Education Environment

Short story on reducing the rubbish

This is a short tutorial on how a couple of people went from an usual, average rubbish production a few years ago to one 40l rubbish bag per month. I’m sure you remember my post about rubbish on how we affect other countries and ourselves. This one will help you optimising your rubbish bin a little bit more.

The idea of the huge rubbish reduction came after one of the visits to New Zealand’s big supermarkets PAK’nSAVE. When you go through the veggie section you’ll see plastic bags on every single box of veggies or fruit. And the majority of … let’s call them uneducated people, use them on everything. You will see a trolley sometimes filled with plastic bags, bag for one orange, for 2 bananas, one kiwifruit, a bag to pack all the fruit together and it’s just sad. All of those plastic bags go to the landfill, there’s a very few soft plastic recycling collection points but more below.

How can you reduce rubbish

Well the rule number one is asking yourself a simple question – can I buy it without a plastic bag. I understand that it’s inconvenient and sometimes you mix tomatoes with potatoes and oranges and everything is a mess in your trolley, but do you actually need that plastic bag. You’ll say “my veggies will touch the trolley, will touch the conveyor belt at the checkout. But you will come back home and you will wash the fruit and veggies anyway and most of the veggies you will boil or cook in high temperature anyway. So what’s the problem? Try once maybe you will not die of unknown viruses and you can try again.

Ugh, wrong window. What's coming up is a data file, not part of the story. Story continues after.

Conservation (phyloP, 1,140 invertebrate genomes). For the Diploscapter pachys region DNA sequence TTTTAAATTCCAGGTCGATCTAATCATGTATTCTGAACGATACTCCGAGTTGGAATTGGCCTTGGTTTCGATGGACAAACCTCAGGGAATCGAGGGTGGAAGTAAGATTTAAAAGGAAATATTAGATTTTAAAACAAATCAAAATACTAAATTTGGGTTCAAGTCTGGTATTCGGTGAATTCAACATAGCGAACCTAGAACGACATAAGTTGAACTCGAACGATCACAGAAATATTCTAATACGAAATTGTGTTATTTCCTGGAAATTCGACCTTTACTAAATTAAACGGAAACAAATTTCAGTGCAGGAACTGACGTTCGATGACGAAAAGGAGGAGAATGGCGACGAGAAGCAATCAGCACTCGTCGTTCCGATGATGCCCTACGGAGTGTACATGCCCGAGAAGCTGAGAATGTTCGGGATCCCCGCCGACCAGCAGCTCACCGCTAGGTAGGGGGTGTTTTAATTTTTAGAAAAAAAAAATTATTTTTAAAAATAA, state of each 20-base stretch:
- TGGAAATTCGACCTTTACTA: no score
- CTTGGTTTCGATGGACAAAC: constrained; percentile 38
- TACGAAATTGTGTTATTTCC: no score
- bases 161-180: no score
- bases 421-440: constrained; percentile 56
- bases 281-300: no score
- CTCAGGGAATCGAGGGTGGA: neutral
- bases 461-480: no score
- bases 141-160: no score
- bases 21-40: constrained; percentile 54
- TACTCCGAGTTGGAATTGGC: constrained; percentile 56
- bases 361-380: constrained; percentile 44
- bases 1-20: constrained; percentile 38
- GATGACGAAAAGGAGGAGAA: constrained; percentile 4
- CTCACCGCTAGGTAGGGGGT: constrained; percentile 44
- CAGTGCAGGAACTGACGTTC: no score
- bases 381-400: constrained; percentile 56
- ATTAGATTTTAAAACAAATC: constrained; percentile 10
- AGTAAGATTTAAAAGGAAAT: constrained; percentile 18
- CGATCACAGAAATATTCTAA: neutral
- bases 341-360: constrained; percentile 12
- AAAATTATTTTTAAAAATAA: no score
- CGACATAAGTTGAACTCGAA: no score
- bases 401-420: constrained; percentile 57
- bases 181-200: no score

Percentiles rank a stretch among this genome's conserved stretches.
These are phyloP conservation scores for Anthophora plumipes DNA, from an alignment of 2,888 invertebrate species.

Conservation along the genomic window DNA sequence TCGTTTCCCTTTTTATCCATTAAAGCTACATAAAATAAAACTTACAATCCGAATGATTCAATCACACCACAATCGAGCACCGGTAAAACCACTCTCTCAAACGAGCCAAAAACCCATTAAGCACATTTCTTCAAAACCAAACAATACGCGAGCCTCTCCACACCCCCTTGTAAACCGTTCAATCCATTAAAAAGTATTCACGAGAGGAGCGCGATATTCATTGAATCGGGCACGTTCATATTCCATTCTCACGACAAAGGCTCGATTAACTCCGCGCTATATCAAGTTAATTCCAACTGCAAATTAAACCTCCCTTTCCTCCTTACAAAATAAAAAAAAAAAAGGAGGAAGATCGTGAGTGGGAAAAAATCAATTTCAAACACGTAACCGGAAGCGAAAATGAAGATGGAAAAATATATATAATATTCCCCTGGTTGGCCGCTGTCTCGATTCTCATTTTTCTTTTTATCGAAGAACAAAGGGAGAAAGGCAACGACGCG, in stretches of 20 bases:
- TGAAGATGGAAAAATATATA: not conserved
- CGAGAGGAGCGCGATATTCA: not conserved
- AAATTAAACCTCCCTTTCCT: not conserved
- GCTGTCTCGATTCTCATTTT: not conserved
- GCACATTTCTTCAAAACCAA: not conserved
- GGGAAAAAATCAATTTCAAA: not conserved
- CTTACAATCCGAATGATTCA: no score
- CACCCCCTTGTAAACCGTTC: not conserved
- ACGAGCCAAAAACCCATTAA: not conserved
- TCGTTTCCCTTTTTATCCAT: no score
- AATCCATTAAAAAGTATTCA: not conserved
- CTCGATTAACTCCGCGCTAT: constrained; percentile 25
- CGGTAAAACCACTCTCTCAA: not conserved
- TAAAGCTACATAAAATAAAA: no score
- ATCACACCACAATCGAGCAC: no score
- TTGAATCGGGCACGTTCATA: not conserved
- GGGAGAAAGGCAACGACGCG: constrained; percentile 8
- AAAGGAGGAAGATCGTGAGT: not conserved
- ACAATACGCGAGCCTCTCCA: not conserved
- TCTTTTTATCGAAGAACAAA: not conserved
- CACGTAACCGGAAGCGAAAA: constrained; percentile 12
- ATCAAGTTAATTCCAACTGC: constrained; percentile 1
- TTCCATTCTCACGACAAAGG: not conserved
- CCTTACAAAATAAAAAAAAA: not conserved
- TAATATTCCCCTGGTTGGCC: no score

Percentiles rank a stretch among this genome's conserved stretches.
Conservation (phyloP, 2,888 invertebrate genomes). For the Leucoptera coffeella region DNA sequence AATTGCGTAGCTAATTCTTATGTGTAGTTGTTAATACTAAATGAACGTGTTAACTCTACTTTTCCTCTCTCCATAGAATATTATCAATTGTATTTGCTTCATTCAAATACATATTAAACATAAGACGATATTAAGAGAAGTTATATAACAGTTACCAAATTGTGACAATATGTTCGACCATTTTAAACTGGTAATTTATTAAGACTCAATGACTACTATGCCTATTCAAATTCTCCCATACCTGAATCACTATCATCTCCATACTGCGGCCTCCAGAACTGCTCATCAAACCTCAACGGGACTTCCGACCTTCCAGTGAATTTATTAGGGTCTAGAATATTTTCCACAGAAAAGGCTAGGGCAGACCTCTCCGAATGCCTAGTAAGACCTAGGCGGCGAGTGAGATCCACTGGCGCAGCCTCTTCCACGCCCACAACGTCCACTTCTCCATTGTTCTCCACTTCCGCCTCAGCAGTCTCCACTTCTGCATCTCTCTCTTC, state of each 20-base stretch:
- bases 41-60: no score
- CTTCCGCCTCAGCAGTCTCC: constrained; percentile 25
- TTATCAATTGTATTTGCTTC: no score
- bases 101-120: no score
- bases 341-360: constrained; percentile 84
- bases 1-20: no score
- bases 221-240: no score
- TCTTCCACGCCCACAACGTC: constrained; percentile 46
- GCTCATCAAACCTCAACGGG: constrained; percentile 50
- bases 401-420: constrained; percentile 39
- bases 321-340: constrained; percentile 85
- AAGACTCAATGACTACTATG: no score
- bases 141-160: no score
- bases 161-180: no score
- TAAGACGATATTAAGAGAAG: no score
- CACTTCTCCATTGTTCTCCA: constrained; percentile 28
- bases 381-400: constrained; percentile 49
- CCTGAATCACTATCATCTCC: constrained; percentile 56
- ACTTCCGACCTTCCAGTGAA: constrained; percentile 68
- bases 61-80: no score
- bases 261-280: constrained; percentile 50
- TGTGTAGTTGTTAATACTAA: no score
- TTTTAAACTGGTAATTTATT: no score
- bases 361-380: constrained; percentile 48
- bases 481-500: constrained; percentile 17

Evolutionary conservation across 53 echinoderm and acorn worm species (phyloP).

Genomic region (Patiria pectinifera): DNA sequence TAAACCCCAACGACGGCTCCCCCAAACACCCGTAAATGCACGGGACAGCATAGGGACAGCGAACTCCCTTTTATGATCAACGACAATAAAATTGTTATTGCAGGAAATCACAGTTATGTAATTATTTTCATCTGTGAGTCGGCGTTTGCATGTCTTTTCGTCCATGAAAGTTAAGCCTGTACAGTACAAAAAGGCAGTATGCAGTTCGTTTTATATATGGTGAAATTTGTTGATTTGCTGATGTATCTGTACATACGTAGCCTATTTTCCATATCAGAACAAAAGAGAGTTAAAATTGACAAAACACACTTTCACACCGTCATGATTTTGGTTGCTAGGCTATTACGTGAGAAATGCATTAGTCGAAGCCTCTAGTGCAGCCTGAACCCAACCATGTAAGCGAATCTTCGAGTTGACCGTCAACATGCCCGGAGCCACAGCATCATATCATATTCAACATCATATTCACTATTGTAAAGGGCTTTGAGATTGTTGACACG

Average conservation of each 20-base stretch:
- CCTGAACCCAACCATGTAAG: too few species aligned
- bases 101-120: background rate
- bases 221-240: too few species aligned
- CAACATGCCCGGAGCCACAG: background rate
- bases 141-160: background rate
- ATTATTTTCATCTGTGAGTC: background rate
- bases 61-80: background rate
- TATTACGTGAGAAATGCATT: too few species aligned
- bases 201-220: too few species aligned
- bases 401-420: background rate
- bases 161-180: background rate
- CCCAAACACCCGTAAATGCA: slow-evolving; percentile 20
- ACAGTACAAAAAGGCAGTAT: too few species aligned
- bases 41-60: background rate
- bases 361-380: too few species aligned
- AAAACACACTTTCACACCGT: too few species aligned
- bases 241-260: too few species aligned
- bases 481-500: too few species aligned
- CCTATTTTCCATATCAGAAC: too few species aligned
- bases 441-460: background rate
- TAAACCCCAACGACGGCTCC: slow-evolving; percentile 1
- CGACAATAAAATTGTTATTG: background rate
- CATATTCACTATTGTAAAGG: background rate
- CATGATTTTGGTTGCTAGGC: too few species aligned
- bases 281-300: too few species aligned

Make an effort. This is rule number two. We’ve been shopping for many months now and avoiding plastic bags but there’s a lot of work to do so. And few months later we have trained our supermarket’s staff and they don’t ask questions anymore, they don’t do any excuses, they just do what we say. For instance – you go to the fish section and want a fish fillet – tell them “please don’t use plasic bag, please wrap it in wrapping paper you have behind you, just like in old days fish was wrapped in the newspaper”. You’ll go to deli section, grab paper bags from the neighbouring bakery section and ask them to use paper bag instead. If you can afford it – purchase the products that are packaged in fully recyclable material (most plastics are not recycled but go to landfill). Try to buy milk in a glass bottle, not a plastic bottle, tins are good too. Anything that is wrapped in soft plastic will not be recycled by default so the less you buy it the less rubbish you will produce.

I still have food scraps enough to fill my rubbish bag

Here comes Mr Compost. If you have a little bit of garden space, get yourself a compost bin. It’s the easiest way to throw away most of the food scraps. Put it away from your windows, in the corner of your garden and use a smaller container at home to collect food scraps and transfer it to the compost bin once a day. This will not only help the environment but also will reduce the smell in your normal rubbish bin (the food won’t compost at your home) and will produce a great compost for your garden if you like gardening. But that’s the easy part. What if you don’t have a garden.